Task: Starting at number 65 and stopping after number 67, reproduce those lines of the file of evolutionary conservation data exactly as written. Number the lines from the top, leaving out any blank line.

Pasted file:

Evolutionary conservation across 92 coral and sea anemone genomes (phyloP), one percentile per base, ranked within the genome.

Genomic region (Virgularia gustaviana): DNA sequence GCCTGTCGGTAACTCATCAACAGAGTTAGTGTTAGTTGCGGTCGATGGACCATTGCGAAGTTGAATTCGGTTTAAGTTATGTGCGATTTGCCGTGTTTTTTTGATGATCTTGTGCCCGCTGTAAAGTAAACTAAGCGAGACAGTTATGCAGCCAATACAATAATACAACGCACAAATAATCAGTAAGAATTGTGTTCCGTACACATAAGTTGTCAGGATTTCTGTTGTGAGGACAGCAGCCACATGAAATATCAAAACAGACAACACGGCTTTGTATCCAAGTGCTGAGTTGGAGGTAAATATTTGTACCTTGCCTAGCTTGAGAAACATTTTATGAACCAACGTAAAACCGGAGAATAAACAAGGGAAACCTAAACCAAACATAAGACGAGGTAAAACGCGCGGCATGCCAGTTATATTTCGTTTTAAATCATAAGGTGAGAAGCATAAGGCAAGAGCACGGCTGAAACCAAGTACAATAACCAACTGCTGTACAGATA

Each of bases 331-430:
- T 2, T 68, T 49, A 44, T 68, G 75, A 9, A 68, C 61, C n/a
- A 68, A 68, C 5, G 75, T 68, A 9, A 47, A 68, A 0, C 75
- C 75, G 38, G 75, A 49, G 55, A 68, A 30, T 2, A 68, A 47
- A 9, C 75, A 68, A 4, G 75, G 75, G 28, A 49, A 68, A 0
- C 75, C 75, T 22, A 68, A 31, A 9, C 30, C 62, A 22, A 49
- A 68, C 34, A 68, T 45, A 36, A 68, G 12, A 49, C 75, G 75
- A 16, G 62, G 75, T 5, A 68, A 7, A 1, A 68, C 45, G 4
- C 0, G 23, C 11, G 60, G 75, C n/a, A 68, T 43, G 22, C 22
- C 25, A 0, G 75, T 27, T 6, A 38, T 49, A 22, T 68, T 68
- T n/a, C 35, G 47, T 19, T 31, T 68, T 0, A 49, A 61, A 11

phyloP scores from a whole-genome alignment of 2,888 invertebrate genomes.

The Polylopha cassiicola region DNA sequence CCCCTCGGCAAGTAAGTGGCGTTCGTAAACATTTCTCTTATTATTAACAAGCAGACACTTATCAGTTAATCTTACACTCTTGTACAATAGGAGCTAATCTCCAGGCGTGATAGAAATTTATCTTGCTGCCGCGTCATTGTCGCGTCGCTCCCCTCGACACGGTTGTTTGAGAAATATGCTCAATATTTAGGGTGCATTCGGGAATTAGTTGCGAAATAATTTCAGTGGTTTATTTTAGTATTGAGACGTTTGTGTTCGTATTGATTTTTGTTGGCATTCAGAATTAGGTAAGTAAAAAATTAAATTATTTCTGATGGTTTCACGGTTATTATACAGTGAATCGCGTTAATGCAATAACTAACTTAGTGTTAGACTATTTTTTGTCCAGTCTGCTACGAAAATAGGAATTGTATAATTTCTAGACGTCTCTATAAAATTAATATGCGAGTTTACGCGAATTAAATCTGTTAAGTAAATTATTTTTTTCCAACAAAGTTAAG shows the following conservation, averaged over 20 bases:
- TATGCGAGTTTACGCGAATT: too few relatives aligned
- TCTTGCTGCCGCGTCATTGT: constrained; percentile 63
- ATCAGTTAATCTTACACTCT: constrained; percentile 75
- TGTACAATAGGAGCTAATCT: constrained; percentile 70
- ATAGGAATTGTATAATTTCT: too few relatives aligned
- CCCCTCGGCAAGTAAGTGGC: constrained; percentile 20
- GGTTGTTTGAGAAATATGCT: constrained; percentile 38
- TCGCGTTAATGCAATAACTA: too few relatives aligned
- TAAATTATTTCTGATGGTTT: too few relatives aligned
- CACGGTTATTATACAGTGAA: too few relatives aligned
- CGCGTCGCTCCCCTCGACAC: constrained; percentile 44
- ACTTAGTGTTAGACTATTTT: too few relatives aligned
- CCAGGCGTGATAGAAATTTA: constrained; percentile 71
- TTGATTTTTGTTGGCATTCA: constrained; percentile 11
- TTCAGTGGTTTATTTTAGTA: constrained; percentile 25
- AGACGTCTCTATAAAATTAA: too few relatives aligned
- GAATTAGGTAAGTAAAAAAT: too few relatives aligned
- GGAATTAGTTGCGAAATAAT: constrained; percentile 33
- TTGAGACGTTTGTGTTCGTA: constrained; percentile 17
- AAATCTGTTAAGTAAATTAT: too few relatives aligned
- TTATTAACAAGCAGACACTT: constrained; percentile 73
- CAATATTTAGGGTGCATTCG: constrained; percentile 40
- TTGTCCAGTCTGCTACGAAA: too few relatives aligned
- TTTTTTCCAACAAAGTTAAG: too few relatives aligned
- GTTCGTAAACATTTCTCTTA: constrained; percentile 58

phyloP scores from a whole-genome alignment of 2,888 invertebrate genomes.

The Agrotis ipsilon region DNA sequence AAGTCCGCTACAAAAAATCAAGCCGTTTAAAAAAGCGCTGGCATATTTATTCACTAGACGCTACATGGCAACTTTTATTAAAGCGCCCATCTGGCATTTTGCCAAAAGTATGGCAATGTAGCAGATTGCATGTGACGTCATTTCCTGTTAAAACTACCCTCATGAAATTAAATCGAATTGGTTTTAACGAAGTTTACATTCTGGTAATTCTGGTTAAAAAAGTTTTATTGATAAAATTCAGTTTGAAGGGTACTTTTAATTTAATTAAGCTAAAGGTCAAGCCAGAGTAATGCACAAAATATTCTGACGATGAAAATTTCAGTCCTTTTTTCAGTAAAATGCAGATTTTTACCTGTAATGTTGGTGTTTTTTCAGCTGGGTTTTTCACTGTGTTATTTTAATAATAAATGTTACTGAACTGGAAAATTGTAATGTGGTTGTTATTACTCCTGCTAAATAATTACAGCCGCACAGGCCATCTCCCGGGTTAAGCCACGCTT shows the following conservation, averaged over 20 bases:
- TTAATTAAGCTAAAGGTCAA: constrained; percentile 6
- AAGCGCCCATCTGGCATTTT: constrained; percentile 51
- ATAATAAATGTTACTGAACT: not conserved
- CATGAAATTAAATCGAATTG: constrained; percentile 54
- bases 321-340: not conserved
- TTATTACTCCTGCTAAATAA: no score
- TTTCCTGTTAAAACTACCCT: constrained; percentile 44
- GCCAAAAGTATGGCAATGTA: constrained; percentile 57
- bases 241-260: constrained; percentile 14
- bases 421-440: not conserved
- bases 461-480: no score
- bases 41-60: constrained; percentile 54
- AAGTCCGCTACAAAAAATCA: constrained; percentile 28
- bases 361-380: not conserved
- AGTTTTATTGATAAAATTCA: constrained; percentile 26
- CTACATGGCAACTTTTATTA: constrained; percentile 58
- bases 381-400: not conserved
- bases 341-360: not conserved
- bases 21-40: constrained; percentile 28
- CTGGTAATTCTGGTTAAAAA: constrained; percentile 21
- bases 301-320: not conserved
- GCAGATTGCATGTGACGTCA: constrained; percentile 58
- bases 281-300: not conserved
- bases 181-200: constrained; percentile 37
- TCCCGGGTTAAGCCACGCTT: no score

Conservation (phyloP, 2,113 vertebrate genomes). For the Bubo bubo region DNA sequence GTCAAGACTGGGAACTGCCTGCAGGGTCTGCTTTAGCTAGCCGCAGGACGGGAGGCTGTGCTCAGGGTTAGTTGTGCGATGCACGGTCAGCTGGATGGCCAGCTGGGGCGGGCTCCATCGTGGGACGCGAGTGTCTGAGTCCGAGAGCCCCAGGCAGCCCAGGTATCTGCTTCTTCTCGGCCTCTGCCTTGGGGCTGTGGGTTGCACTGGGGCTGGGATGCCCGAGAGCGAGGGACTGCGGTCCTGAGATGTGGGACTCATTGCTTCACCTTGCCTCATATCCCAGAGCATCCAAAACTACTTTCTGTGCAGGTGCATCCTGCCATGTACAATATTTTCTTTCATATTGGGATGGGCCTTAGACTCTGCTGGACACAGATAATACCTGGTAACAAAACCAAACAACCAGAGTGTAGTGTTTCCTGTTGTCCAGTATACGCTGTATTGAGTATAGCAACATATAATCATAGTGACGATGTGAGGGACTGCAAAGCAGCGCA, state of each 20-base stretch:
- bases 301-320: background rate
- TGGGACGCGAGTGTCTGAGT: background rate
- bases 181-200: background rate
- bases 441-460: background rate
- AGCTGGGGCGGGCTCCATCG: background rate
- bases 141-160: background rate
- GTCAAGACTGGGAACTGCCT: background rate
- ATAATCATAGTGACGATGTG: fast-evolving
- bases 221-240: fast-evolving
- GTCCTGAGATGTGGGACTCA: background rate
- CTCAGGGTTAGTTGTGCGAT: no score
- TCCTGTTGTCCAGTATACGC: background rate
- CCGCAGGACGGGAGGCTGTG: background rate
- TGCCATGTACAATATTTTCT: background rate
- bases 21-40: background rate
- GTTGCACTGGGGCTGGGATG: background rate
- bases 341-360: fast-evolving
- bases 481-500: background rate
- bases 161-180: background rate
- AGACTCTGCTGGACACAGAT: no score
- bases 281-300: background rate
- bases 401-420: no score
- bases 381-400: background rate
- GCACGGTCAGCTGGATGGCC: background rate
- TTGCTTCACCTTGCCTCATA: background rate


- bases 281-300: not conserved
- bases 181-200: constrained; percentile 37
- TCCCGGGTTAAGCCACGCTT: no score